The Tuskegee Airmen

The Tuskegee Airmen was the popular name of a group of African American pilots who flew with distinction during World War II as the 332nd Fighter Group of the US Army Air Corps.

  • Origins:
    Prior to the Tuskegee Airmen, no U.S. military pilots had been black. A series of legislative moves by the United States Congress in 1941 forced the Army Air Corps to form an all-black combat unit, despite the War Department's reluctance. In an effort to eliminate the unit before it could begin, the War Department set up a system to accept only those with a level of flight experience or higher education that they expected would be hard to fill. This policy backfired when the Air Corps received an abundance of applications from men who qualified even under these restrictive specifications.

    The U.S. Army Air Corps had established the Psychological Research Unit 1 at Maxwell Army Air Field, Alabama, and other units around the country for aviation cadet training, which included the identification, selection, education, and training of pilots, navigators and bombardiers. Psychologists employed in these research studies and training programs used some of the first standardized tests to quantify IQ, dexterity, and leadership qualities in order to select and train the right personnel for the right role (bombardier, pilot, navigator). The Air Corps determined that the same existing programs would be used for all units, including all-black units. At Tuskegee, this effort would continue with the selection and training of the Tuskegee Airmen.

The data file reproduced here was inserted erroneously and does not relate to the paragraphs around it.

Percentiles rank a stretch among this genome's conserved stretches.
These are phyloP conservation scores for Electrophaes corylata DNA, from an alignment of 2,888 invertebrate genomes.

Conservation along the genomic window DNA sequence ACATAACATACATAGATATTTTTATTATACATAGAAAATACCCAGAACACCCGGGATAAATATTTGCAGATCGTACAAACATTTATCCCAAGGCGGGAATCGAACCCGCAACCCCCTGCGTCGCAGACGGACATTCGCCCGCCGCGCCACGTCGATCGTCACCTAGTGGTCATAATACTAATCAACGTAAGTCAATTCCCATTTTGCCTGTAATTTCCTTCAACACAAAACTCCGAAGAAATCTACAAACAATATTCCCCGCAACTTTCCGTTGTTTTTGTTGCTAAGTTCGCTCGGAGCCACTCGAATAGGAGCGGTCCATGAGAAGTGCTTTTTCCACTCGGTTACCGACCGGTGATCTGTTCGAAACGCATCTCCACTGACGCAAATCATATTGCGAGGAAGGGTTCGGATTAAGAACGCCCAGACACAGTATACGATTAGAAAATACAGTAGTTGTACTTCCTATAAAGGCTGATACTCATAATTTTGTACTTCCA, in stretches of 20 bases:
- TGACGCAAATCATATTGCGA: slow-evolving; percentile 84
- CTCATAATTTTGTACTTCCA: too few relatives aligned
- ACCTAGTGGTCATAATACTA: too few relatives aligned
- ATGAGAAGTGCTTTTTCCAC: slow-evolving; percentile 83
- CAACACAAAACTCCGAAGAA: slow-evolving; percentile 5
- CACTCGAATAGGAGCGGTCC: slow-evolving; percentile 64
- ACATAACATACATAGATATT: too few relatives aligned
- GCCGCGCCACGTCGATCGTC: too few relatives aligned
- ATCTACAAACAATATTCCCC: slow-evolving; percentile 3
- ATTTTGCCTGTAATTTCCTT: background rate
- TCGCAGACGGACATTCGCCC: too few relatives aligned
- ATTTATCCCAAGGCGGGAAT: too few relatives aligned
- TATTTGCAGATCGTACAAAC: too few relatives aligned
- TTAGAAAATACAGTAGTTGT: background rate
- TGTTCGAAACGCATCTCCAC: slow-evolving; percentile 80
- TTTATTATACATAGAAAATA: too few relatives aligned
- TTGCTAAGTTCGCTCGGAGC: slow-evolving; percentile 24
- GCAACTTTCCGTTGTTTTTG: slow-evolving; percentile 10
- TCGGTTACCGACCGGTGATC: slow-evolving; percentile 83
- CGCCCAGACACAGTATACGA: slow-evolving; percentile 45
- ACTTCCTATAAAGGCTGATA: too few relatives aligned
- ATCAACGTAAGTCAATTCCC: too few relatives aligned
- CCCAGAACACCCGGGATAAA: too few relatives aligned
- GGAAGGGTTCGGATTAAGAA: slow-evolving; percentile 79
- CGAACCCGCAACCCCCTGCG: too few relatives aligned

• The Special Figure in Tuskegee Airmen:
    Benjamin O. Davis Jr. (1912-2002)
    Davis is the commander of Tuskegee Airmen and also the first general in U.S Air Force, and also the son of Benjamin Oliver Davis Sr., the first African-American general in the U.S. Army. He was serving at Tuskegee in 1940 during the second reelection campaign of President Franklin D. Roosevelt. Roosevelt, deter- mined to hold on to every group that had supported him in his two previous election victories, was especially worried about the black vote. Early in 1941, the Roosevelt administration, in response to public pressure for greater black participation in the military as war approached, ordered the War Department to create a black flying unit. Captain Davis was assigned to the first training class at Tuskegee Army Air Field (hence the name Tuskegee Airmen), and in March 1942 won his wings as one of five black officers to complete the course. He was the first black officer to solo an Army Air Corps aircraft. In July that year, having been promoted to lieutenant colonel, he was named commander of the first all-black air unit, the 99th Pursuit Squadron.
  • Record in Combat:
    They flew more than 15,000 sorties, destroyed over 1,000 German aircraft, and received hundreds of Air Medals and more then 150 Distinguished Flying Crosses.
    (source: http://www.tuskegeeairmen.org/uploads/stats.pdf)



Images of Benjamin O. Davis Jr.



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